ÒA rollicking, adventure-filled story . . . packed [with] the human capacity for love.Ó
ÒA superbly executed, good-hearted farce that is part romance and part mystery . . . With TanÕs many talents on display, itÕs her idiosyncratic wit and sly observations . . . that make this book pure pleasure.Ó
ÐSan Francisco Chronicle
San Francisco art patron Bibi Chen has planned a journey of the senses along the famed Burma Road for eleven lucky friends. But after her mysterious death, Bibi watches aghast from her ghostly perch as the travelers veer off her itinerary and embark on a trail paved with cultural gaffes and tribal curses, Buddhist illusions and romantic desires. On Christmas morning, the tourists cruise across a misty lake and disappear.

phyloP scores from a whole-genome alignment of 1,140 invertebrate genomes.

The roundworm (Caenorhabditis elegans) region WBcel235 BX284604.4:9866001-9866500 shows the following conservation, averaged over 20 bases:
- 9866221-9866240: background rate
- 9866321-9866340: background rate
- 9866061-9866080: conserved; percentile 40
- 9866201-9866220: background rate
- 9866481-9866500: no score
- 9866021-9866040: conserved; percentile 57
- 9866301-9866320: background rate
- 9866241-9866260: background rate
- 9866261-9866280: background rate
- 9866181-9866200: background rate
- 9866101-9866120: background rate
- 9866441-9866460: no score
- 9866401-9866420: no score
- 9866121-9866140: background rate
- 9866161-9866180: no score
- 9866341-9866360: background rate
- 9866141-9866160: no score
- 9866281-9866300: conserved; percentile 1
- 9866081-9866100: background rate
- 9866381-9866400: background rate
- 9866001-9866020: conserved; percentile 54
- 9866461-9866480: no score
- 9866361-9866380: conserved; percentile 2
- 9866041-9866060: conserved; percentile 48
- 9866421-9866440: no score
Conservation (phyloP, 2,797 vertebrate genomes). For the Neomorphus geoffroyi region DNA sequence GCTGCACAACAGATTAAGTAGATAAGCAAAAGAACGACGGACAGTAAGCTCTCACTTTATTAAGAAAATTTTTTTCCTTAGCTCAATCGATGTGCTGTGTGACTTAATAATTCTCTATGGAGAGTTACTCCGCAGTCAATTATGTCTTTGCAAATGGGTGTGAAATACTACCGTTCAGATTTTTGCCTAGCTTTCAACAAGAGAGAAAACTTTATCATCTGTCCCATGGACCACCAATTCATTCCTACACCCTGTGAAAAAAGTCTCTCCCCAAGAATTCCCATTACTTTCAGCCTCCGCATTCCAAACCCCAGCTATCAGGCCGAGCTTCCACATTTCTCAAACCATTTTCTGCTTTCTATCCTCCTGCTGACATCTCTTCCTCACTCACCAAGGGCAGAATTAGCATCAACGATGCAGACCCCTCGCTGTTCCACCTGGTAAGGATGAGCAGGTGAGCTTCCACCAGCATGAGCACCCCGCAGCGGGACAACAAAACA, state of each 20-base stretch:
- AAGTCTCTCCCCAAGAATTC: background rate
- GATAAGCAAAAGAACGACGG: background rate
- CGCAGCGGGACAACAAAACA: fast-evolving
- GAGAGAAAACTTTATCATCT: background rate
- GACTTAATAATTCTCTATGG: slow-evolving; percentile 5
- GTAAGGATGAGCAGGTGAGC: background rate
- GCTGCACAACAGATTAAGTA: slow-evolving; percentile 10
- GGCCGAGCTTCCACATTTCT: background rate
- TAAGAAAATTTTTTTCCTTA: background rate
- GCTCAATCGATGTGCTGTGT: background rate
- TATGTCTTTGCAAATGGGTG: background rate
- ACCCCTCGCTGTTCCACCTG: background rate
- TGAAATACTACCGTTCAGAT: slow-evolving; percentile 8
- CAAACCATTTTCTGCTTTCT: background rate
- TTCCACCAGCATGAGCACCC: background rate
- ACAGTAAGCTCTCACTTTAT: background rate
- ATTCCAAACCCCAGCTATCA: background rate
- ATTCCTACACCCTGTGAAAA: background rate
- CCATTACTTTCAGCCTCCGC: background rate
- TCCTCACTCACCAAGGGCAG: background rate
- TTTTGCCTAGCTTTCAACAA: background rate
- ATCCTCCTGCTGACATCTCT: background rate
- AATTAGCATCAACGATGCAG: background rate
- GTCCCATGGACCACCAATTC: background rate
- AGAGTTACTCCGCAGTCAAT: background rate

With picaresque characters and mesmerizing imagery, Saving Fish from Drowning gives us a voice as idiosyncratic, sharp, and affectionate as the mothers of The Joy Luck Club. Bibi is the observant eye of human natureÐthe witness of good intentions and bad outcomes, of desperate souls and those who wish to save them. In the end, Tan takes her readers to that place in their own heart where hope is found.
ÒAmy Tan is among our great storytellers.Ó
ÐThe New York Times Book Review
ÒAmy Tan has created an almost magical adventure that, page by page, becomes a metaphor for human relationships.Ó
ÒWith humor, ruthlessness, and wild imagination, Tan has reaped [a] fantastic tale of human longings and (of course) their consequences.Ó
ÒA book thatÕs easy to read and hard to forget.Ó